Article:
Envisaging Landscapes and Naming Places with Professor Fiona Edmonds

On Monday we enjoyed a talk at the University of Cumbria's Ambleside campus by Professor Fiona Edmonds, of Lancaster University, entitled "Envisaging Landscapes and Naming Places". 

Such a fascinating subject which was explored excellently. Professor Edmonds is leading a team of researchers completing the digitisation of the OS Name Books for Cumberland and Westmorland. We learned that very few of the OS Name Books survive, only four, with all the others being destroyed in a bombing raid in the Second World War. Fortunately both the Cumberland and Westmorland Name Books survive.

The OS Name Books provide information about place names and building names which informed the first edition Ordnance Survey mapping which took place in the mid-19th century. The OS Name Books help us to imagine life and landscape in the mid Nineteenth Century.

The talk covered the extent to which Victorian developments and priorities (as well as errors in the OS’s cataloguing process) influenced the maps through which people have experienced the Lake District for more than 150 years.  The current study, and therefore the talk, focused on the Name Books for the parish of Grasmere.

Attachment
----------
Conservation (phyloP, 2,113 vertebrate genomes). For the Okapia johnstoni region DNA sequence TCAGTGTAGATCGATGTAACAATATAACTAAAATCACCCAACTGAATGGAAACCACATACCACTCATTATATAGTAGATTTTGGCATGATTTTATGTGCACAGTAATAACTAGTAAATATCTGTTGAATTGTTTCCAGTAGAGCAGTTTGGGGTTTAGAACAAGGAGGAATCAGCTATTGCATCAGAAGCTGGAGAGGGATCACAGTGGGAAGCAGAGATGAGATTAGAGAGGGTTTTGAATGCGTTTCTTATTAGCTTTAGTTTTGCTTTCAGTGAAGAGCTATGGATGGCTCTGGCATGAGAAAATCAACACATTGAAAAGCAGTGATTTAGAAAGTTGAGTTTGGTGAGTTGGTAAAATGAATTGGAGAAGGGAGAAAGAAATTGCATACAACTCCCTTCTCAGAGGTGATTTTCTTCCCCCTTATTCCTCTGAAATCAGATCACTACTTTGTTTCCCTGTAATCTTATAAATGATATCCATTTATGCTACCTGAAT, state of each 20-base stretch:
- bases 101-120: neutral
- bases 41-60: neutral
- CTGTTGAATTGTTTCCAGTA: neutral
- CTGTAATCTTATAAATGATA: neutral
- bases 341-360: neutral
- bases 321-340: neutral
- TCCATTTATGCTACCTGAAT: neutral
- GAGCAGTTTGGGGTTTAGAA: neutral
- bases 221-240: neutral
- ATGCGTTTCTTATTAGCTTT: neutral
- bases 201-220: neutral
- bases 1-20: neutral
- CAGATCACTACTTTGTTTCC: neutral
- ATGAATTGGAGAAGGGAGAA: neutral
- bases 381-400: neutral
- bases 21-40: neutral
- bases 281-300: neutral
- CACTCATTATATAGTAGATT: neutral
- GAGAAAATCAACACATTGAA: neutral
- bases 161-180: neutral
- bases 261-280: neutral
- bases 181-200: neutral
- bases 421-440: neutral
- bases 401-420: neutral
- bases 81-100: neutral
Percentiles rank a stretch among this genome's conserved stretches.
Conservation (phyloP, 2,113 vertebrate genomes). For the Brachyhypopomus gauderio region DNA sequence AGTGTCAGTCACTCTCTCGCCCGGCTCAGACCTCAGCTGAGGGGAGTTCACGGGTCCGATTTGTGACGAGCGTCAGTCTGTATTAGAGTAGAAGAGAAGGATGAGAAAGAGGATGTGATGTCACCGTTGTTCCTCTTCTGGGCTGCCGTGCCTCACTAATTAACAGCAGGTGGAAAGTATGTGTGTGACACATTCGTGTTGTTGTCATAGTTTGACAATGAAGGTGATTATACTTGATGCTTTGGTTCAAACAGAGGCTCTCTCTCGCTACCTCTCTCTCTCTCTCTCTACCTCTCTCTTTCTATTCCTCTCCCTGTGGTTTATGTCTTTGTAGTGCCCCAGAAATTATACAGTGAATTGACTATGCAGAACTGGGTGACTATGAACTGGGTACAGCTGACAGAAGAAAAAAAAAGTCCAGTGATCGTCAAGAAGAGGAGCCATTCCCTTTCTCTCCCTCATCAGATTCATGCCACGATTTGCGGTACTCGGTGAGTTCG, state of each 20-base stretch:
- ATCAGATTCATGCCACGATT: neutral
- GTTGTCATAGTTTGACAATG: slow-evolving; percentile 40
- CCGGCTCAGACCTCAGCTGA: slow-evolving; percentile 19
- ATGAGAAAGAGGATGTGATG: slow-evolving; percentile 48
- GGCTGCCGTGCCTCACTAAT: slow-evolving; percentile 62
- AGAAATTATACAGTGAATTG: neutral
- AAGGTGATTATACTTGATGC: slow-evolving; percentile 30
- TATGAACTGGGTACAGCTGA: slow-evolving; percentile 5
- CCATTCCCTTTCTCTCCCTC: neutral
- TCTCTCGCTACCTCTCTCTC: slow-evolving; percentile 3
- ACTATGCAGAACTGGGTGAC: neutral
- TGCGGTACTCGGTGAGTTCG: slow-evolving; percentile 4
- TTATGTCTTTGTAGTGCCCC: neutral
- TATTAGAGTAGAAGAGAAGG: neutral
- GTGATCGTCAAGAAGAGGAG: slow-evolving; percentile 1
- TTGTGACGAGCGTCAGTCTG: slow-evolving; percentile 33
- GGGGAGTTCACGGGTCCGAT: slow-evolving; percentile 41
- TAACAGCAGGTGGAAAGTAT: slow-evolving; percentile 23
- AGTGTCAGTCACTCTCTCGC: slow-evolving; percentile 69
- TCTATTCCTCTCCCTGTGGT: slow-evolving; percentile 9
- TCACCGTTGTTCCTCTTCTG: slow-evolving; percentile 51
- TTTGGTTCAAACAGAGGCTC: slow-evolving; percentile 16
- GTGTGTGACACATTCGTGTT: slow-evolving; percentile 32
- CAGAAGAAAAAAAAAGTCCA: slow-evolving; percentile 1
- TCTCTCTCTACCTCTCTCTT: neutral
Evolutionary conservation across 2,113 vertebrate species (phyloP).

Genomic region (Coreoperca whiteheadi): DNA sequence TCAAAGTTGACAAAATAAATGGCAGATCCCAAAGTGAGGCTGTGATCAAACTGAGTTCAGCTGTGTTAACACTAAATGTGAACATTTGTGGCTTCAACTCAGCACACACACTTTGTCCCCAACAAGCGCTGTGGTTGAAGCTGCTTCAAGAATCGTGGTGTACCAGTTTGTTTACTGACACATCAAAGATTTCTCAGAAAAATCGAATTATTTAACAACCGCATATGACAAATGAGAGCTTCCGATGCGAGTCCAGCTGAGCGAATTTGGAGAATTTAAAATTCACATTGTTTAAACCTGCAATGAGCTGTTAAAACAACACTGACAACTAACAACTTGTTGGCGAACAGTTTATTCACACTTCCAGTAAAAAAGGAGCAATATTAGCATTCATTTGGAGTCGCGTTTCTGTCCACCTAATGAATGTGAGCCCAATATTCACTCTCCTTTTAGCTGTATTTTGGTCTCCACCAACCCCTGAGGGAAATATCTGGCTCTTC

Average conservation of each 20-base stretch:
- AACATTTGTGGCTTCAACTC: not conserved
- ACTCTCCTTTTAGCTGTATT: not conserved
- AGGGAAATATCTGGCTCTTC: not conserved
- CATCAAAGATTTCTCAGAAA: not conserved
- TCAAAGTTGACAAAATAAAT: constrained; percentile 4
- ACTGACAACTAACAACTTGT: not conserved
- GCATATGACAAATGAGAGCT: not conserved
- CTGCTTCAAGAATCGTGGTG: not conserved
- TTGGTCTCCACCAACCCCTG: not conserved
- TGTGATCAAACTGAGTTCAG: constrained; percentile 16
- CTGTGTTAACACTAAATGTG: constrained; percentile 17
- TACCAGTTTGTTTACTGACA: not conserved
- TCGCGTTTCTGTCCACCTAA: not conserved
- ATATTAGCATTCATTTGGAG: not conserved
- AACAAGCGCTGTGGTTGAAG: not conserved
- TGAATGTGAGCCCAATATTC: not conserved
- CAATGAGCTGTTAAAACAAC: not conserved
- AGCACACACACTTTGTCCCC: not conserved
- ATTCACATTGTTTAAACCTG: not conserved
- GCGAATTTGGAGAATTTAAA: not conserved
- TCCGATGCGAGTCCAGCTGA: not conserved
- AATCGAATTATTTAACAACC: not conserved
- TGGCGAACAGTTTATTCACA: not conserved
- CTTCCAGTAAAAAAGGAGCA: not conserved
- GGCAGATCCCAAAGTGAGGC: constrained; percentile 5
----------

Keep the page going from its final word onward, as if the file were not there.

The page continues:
Professor Edmonds also discussed the choice of authorities for the names listed in the OS Name Books. We learned how "authorities" were chosen: property owners' opinions were sought first, long term tenants were also considered to be worthy. However, women were not consulted, even property owners such as Harriet Martineau were not deemed worthy of consultation! 

William Wordsworth occurs many times as an "authority" about the pronunciation and spelling of place names. His opinion was particularly important in the case of Dunmail Raise. In The Waggoner Wordsworth mentions Dunmail, or Dyfnwal ab Owain, the last King of Cumbria:

The horses cautiously pursue
Their way, without mishap or fault;
And now have reached that pile of stones,
Heaped over brave King Dunmail's bones;
He who had once supreme command,
Last king of rocky Cumberland
His bones, and those of all his Power,
Slain here in a disastrous hour

The legend also tells us that some of the surviving Cumbrians, taken prisoner by the Saxon Edmund, were ordered to collect rocks to pile on Dunmail's body, forming a cairn that still exists to this day and gives the pass its modern name, Dunmail Raise. There have been many versions of the name Dunmail. Dumbleraise (1576) and Dunismail (1610) amongst others. However, Wordsworth's poem provides the authority for the OS Name Book.

As tourism and tours were becoming such an important element of life in Nineteenth Century Grasmere, tours and guides were accepted as authorities for place name spelling including Otley's Guide and Hudson's Guide.

A really interesting and thought provoking talk which opened our eyes to the history and development of the counties of Westmorland and Cumberland.